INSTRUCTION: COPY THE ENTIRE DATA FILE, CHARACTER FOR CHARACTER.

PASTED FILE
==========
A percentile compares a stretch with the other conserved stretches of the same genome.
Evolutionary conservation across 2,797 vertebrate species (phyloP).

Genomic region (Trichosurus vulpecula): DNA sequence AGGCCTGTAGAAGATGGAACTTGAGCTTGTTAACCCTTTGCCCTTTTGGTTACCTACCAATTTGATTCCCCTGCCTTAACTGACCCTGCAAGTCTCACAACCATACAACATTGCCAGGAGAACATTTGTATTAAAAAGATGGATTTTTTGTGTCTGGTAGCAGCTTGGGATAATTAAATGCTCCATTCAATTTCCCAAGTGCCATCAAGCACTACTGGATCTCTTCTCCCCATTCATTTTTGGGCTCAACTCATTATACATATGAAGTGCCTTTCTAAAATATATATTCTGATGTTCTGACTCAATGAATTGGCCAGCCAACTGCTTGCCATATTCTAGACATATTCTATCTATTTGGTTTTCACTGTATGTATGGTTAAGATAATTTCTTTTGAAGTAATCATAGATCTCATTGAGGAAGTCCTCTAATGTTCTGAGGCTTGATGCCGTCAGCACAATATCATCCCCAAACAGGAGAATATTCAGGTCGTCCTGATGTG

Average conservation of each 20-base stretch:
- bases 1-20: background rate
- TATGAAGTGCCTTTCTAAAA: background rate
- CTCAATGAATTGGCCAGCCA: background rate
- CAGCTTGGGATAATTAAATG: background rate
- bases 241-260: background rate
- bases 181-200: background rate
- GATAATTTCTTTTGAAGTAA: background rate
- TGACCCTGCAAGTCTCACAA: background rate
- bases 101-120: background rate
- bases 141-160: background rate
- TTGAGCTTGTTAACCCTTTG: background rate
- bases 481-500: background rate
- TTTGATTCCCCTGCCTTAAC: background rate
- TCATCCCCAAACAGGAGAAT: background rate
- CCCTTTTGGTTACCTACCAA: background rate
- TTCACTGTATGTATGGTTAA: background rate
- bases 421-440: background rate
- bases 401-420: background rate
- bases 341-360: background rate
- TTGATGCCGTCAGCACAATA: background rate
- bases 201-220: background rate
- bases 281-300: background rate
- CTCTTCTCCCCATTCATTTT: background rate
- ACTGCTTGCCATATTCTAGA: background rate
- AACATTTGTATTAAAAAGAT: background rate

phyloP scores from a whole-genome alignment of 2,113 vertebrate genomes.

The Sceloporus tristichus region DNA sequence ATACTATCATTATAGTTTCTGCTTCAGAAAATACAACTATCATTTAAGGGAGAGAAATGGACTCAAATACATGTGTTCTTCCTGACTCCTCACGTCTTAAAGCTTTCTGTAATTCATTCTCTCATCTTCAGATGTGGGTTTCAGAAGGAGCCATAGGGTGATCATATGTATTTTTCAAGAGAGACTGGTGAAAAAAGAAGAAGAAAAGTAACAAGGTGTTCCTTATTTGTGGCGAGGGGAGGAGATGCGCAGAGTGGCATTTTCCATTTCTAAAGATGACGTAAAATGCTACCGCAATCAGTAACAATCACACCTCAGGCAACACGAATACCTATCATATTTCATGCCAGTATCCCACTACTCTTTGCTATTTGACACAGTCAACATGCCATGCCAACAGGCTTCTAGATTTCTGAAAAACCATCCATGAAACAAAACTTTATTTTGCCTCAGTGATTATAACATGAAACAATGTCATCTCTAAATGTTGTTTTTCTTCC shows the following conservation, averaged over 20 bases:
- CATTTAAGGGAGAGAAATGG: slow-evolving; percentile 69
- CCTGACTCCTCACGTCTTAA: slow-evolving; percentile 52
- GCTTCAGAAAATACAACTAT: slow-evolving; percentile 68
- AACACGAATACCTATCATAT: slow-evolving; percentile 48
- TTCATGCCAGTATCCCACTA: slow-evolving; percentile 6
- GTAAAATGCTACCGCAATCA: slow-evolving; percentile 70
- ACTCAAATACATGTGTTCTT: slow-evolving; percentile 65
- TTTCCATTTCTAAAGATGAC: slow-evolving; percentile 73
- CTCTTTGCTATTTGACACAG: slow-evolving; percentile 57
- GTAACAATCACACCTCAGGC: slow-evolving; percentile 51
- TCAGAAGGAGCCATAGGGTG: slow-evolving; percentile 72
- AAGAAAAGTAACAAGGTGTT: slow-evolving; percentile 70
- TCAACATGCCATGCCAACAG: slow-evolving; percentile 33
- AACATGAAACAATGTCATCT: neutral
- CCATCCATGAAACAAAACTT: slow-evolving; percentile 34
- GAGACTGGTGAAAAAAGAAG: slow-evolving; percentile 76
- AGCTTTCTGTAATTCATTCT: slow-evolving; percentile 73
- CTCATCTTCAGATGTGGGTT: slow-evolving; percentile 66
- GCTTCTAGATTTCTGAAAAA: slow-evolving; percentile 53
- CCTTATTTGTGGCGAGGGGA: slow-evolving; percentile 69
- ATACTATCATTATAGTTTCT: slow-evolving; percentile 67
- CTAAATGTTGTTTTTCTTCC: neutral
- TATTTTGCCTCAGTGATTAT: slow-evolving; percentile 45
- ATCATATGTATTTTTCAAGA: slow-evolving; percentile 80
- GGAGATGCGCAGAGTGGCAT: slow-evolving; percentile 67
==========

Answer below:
A percentile compares a stretch with the other conserved stretches of the same genome.
Evolutionary conservation across 2,797 vertebrate species (phyloP).

Genomic region (Trichosurus vulpecula): DNA sequence AGGCCTGTAGAAGATGGAACTTGAGCTTGTTAACCCTTTGCCCTTTTGGTTACCTACCAATTTGATTCCCCTGCCTTAACTGACCCTGCAAGTCTCACAACCATACAACATTGCCAGGAGAACATTTGTATTAAAAAGATGGATTTTTTGTGTCTGGTAGCAGCTTGGGATAATTAAATGCTCCATTCAATTTCCCAAGTGCCATCAAGCACTACTGGATCTCTTCTCCCCATTCATTTTTGGGCTCAACTCATTATACATATGAAGTGCCTTTCTAAAATATATATTCTGATGTTCTGACTCAATGAATTGGCCAGCCAACTGCTTGCCATATTCTAGACATATTCTATCTATTTGGTTTTCACTGTATGTATGGTTAAGATAATTTCTTTTGAAGTAATCATAGATCTCATTGAGGAAGTCCTCTAATGTTCTGAGGCTTGATGCCGTCAGCACAATATCATCCCCAAACAGGAGAATATTCAGGTCGTCCTGATGTG

Average conservation of each 20-base stretch:
- bases 1-20: background rate
- TATGAAGTGCCTTTCTAAAA: background rate
- CTCAATGAATTGGCCAGCCA: background rate
- CAGCTTGGGATAATTAAATG: background rate
- bases 241-260: background rate
- bases 181-200: background rate
- GATAATTTCTTTTGAAGTAA: background rate
- TGACCCTGCAAGTCTCACAA: background rate
- bases 101-120: background rate
- bases 141-160: background rate
- TTGAGCTTGTTAACCCTTTG: background rate
- bases 481-500: background rate
- TTTGATTCCCCTGCCTTAAC: background rate
- TCATCCCCAAACAGGAGAAT: background rate
- CCCTTTTGGTTACCTACCAA: background rate
- TTCACTGTATGTATGGTTAA: background rate
- bases 421-440: background rate
- bases 401-420: background rate
- bases 341-360: background rate
- TTGATGCCGTCAGCACAATA: background rate
- bases 201-220: background rate
- bases 281-300: background rate
- CTCTTCTCCCCATTCATTTT: background rate
- ACTGCTTGCCATATTCTAGA: background rate
- AACATTTGTATTAAAAAGAT: background rate

phyloP scores from a whole-genome alignment of 2,113 vertebrate genomes.

The Sceloporus tristichus region DNA sequence ATACTATCATTATAGTTTCTGCTTCAGAAAATACAACTATCATTTAAGGGAGAGAAATGGACTCAAATACATGTGTTCTTCCTGACTCCTCACGTCTTAAAGCTTTCTGTAATTCATTCTCTCATCTTCAGATGTGGGTTTCAGAAGGAGCCATAGGGTGATCATATGTATTTTTCAAGAGAGACTGGTGAAAAAAGAAGAAGAAAAGTAACAAGGTGTTCCTTATTTGTGGCGAGGGGAGGAGATGCGCAGAGTGGCATTTTCCATTTCTAAAGATGACGTAAAATGCTACCGCAATCAGTAACAATCACACCTCAGGCAACACGAATACCTATCATATTTCATGCCAGTATCCCACTACTCTTTGCTATTTGACACAGTCAACATGCCATGCCAACAGGCTTCTAGATTTCTGAAAAACCATCCATGAAACAAAACTTTATTTTGCCTCAGTGATTATAACATGAAACAATGTCATCTCTAAATGTTGTTTTTCTTCC shows the following conservation, averaged over 20 bases:
- CATTTAAGGGAGAGAAATGG: slow-evolving; percentile 69
- CCTGACTCCTCACGTCTTAA: slow-evolving; percentile 52
- GCTTCAGAAAATACAACTAT: slow-evolving; percentile 68
- AACACGAATACCTATCATAT: slow-evolving; percentile 48
- TTCATGCCAGTATCCCACTA: slow-evolving; percentile 6
- GTAAAATGCTACCGCAATCA: slow-evolving; percentile 70
- ACTCAAATACATGTGTTCTT: slow-evolving; percentile 65
- TTTCCATTTCTAAAGATGAC: slow-evolving; percentile 73
- CTCTTTGCTATTTGACACAG: slow-evolving; percentile 57
- GTAACAATCACACCTCAGGC: slow-evolving; percentile 51
- TCAGAAGGAGCCATAGGGTG: slow-evolving; percentile 72
- AAGAAAAGTAACAAGGTGTT: slow-evolving; percentile 70
- TCAACATGCCATGCCAACAG: slow-evolving; percentile 33
- AACATGAAACAATGTCATCT: neutral
- CCATCCATGAAACAAAACTT: slow-evolving; percentile 34
- GAGACTGGTGAAAAAAGAAG: slow-evolving; percentile 76
- AGCTTTCTGTAATTCATTCT: slow-evolving; percentile 73
- CTCATCTTCAGATGTGGGTT: slow-evolving; percentile 66
- GCTTCTAGATTTCTGAAAAA: slow-evolving; percentile 53
- CCTTATTTGTGGCGAGGGGA: slow-evolving; percentile 69
- ATACTATCATTATAGTTTCT: slow-evolving; percentile 67
- CTAAATGTTGTTTTTCTTCC: neutral
- TATTTTGCCTCAGTGATTAT: slow-evolving; percentile 45
- ATCATATGTATTTTTCAAGA: slow-evolving; percentile 80
- GGAGATGCGCAGAGTGGCAT: slow-evolving; percentile 67